Two major changes have occurred since those long-forgotten days when Democrats were identifying Social Security as a crisis that had to be fixed immediately: The problem has gotten worse, and Democrats have proven they weren't sincere in the first place.
Bill Clinton pretended to be adamant about fixing the problem. Al Gore lectured his presidential opponent George W. Bush for not approaching the problem with sufficient urgency. Allusions to the ephemeral "lock box" were Algore's favorite sound bites.
One would think, then, that President Bush would be entitled to some credit for his willingness to tackle the notorious third rail of politics. He has little to gain politically from pursuing a solution.
Think again. In response to President Bush's plan to add a private accounts option, Democrats insist that two rights make a wrong. That is, even if the president's reform would enhance the average American's retirement security, it must not be permitted if it would also help big business, which Democrats openly despise. You see, it's not just the whack jobs on the Left, but the entire Democratic leadership apparatus that is saying the president is doing this as a sop to Wall Street.
But, alas, Democrats are not limiting their objections to their familiar class warfare tactics. Just like their about-face on assessing Saddam Hussein as a threat that had to be removed, they are now shamelessly, brazenly denying there is a serious problem with Social Security that needs serious attention.
Like little kids they are arguing over the semantics of whether we are currently facing a "crisis" in Social Security or just a major "problem."
Who cares what you call it? This system is guaranteed to be deep in the red in less than 15 years mostly because of demographic shifts that will result in insufficient numbers of workers to support increasing numbers of retirees. In addition, because of a "well-meaning" adjustment introduced by the Carter Administration in 1977, initial benefits are indexed to wages so that each generation of retirees receives higher real benefits -- more than the cost of living -- than the previous generation.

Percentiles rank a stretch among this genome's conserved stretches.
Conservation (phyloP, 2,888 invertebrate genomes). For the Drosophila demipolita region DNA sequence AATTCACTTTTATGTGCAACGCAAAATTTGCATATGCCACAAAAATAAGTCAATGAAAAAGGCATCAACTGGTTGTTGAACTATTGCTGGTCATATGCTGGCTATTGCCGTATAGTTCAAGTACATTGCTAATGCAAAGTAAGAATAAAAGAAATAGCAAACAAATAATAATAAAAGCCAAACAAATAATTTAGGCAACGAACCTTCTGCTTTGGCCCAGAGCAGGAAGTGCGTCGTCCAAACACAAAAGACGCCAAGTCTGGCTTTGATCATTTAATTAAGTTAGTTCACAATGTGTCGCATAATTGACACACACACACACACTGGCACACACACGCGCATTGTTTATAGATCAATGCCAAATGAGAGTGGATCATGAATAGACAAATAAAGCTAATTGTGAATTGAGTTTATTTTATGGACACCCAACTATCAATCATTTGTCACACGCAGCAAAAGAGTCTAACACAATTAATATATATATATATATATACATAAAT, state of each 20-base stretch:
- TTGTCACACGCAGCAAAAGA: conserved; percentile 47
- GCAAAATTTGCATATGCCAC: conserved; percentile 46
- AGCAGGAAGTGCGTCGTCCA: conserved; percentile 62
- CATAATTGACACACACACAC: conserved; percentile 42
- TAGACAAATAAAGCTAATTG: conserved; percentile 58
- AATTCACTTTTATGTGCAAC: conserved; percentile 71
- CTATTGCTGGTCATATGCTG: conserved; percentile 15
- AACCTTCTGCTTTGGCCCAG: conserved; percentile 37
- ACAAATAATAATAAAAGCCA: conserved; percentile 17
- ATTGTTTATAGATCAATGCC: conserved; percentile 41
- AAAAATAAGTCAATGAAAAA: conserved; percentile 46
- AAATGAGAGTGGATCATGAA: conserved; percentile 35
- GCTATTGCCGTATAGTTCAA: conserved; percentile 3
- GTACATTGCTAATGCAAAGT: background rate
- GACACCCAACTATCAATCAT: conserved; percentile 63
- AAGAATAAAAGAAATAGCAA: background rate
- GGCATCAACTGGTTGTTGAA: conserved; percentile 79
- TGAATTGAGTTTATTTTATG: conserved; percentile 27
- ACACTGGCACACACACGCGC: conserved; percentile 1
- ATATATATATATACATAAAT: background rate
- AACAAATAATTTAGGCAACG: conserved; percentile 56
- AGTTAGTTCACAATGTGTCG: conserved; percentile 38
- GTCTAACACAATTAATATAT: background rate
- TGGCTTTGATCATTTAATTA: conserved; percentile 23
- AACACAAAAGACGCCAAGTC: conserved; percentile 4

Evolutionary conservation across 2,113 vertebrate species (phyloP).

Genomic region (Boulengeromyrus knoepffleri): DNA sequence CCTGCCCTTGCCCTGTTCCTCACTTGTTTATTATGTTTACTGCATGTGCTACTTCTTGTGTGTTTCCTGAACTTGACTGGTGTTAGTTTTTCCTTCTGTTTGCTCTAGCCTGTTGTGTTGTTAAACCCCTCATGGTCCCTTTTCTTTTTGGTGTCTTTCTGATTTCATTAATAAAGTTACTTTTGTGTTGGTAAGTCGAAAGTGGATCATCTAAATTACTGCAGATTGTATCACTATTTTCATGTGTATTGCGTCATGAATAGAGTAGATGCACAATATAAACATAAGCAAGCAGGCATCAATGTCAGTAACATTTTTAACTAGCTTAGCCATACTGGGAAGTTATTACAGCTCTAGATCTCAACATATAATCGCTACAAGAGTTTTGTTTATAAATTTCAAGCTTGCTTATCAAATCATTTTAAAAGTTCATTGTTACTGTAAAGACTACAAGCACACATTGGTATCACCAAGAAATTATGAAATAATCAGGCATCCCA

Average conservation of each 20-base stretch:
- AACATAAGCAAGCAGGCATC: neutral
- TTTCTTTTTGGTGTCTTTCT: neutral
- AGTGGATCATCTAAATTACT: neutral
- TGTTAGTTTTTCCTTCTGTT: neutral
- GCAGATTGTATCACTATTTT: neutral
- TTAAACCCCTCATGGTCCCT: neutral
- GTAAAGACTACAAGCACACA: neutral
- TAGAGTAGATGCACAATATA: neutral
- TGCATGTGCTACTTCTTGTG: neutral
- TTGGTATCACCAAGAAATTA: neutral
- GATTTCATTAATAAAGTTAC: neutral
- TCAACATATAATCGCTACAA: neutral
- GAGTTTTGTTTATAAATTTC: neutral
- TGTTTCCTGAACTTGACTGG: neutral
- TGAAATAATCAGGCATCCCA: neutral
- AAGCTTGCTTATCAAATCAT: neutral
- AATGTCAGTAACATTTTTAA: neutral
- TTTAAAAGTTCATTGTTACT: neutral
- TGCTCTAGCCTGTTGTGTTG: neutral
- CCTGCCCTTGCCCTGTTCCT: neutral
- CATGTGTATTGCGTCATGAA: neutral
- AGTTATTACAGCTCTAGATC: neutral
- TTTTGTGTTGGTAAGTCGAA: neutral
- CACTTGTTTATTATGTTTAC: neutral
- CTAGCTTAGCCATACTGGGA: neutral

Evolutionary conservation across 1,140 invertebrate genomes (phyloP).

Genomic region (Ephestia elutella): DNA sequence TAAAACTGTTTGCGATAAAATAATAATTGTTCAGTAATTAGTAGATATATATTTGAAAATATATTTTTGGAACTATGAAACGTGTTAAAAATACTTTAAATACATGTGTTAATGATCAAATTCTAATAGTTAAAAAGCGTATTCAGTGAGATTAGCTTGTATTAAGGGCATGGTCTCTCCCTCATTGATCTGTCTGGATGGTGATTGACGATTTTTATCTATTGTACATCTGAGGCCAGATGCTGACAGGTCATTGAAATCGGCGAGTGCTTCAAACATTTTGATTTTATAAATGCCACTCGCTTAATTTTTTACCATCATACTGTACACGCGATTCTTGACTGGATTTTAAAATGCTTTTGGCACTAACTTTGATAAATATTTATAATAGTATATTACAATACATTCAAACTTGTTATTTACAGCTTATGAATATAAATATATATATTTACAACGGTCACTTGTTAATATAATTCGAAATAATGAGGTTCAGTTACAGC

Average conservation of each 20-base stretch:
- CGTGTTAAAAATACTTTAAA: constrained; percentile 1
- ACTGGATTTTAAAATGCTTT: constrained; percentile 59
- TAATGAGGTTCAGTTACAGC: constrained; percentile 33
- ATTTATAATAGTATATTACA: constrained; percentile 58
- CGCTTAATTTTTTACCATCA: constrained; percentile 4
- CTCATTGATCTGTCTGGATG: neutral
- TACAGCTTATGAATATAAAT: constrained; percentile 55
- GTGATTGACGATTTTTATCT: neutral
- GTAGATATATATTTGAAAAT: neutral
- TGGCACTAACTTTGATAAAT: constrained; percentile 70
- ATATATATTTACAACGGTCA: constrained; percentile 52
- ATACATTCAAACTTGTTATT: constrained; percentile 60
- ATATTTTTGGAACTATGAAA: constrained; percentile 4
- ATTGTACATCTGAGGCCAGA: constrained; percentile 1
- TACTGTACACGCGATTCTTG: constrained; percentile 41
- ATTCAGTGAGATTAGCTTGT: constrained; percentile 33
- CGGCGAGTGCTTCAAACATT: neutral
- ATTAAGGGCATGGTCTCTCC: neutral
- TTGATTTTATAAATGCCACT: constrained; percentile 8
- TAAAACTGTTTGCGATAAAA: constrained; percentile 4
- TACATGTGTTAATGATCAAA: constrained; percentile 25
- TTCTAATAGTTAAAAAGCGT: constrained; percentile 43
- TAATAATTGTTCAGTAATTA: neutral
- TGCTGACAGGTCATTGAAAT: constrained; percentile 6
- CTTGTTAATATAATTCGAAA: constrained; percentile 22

Beginning in 2018, absent major reform, the federal government will have to tap general revenues to subsidize its Social Security benefit payments, eventually in staggering amounts approaching $10 trillion. A compounding factor is that the Social Trustees report estimates that we will lose $600 billion for every year we ignore the problem. Yet this isn't a serious enough issue to demand our immediate attention?
How many times have we heard Democrats -- latter-day deficit hawks that they are -- rail against President Bush's deficit spending? How many times have they feigned apoplexy over the spiraling national debt?
Well, folks, they must not mean what they say, because this looming Social Security problem is purely and simply about an inevitable explosion of the national debt. It's only avoidable if we reduce benefits, reduce other federal spending and/or raise taxes -- which at some point will be counterproductive on the revenue side.
Whether you call it a problem or a crisis, it is getting worse, and it's nothing short of immoral to put off working on solutions. The only conceivable reasons Democrats are in denial about it is that they either don't want to allow reform under a Republican president or don't want to fix it at all because they might lose one of the main weapons in their fear-mongering arsenal.
If they join Republicans in solving the problem, they won't be able to scare seniors away from the GOP with this issue any longer. It's no different from their approach to school choice. If they join Republican reformers in freeing inner-city children, largely minorities, from their failed public schools, they'll no longer be able to paint Republicans as ogres on education. And, they'll risk losing the indispensable political support of the education establishment.
The Social Security "crisis" was the subject of my first syndicated column six years ago. We've done nothing to fix it in the meantime, and it's getting worse.
President Bush is the first leader in a long time with the courage to do the right things even when they aren't popular and even when they lend themselves to the worst kind of vicious demagogic opposition. But he's also a guy who won't be intimidated by his opponents' tactics.
His opponents, including some on the Republican side, need to become part of the solution or get out of the way of those who are.